Cooperative preschools continue to thrive as a model that fosters a sense of community, shared responsibility, and active parental involvement in early childhood education. They provide a supportive environment where children can learn and grow, while parents play an integral role in their child’s educational journey. This collaborative approach remains an attractive choice for families seeking a strong sense of connection and engagement in their child’s preschool experience.

Eclectic – Early Childhood Education

Background – Eclectic

The eclectic approach to early childhood education is characterized by its flexibility and adaptability. It involves combining elements from various educational philosophies, methods, and approaches to create a customized curriculum that meets the specific needs and interests of the children in a particular program. Eclecticism is not tied to a specific region or era but is a reflection of the diverse and evolving nature of early childhood education.

The eclectic approach to early childhood education doesn’t have a single region or year of origin because it is not rooted in a specific educational philosophy or movement. Instead, it has evolved organically over time in response to changing educational trends and the recognition that no single approach fits all children or settings.

How It Works – Eclectic

Diverse Needs of Children: Children in early childhood education settings have diverse needs, learning styles, and interests. An eclectic approach allows educators to tailor their curriculum to meet these varied requirements.

Flexibility: The eclectic approach is adaptable, allowing educators to draw on a wide range of methods and materials. This flexibility is particularly useful in accommodating different learning environments and age groups.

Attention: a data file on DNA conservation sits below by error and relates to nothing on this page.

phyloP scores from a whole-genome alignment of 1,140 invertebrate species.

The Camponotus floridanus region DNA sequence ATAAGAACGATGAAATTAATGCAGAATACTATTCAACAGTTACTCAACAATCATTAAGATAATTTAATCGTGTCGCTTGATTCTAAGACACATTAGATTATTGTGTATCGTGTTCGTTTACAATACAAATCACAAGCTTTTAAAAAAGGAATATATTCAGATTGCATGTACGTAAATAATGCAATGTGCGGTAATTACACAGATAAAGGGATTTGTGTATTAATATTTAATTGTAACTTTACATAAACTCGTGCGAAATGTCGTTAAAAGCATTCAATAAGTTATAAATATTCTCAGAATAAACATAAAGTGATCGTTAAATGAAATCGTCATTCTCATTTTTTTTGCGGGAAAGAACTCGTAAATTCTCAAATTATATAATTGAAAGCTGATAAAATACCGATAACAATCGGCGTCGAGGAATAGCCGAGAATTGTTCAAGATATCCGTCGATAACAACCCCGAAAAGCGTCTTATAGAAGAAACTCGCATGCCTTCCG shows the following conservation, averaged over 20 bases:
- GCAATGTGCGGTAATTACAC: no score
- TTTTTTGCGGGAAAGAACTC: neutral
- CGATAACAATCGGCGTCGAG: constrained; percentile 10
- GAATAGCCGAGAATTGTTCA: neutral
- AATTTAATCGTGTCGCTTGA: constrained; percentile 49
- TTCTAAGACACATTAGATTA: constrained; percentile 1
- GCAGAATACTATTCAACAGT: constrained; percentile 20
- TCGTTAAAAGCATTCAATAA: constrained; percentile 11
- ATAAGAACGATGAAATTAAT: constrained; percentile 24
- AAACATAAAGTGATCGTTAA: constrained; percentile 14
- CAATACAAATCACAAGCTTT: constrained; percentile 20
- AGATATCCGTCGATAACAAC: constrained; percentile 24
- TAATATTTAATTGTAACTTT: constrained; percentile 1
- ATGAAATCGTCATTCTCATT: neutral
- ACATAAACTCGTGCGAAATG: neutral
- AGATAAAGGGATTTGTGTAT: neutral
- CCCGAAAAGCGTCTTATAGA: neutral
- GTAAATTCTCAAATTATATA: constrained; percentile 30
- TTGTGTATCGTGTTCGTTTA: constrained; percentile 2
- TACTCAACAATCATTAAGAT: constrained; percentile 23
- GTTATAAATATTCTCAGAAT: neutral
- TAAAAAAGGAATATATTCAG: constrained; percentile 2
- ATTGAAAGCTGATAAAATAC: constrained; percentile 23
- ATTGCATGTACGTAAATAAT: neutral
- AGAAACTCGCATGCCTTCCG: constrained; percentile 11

Incorporating Best Practices: Educators can select elements from various educational philosophies and methods that are considered best practices. For example, they might use play-based learning techniques from one philosophy while incorporating elements of Montessori or Reggio Emilia.

Response to Research: As educational research continues to evolve, new insights into effective teaching and learning methods emerge. The eclectic approach enables educators to integrate the latest research findings into their curriculum.

Customization: The eclectic approach empowers educators to create a curriculum that aligns with the unique culture, goals, and values of their specific early childhood program or community.

Meeting Legal and Regulatory Requirements: In some regions, early childhood education programs are required to adhere to specific educational standards and guidelines. The eclectic approach allows educators to meet these requirements while still tailoring their curriculum to children’s individual needs.

The eclectic approach underscores the importance of being responsive and adaptive in early childhood education. It reflects an understanding that what works best for one child or group of children may not be suitable for another. By drawing on a variety of educational philosophies and practices, the eclectic approach seeks to provide a well-rounded, individualized, and effective educational experience for young learners.


It’s important to note that while these are some of the main ECE philosophies, there are many other approaches and variations in practice. Educators often choose or adapt philosophies based on the specific needs and values of their students and communities.

Click here to read part-I of ECE blog Why Unlock The Benefits of Early Childhood Education?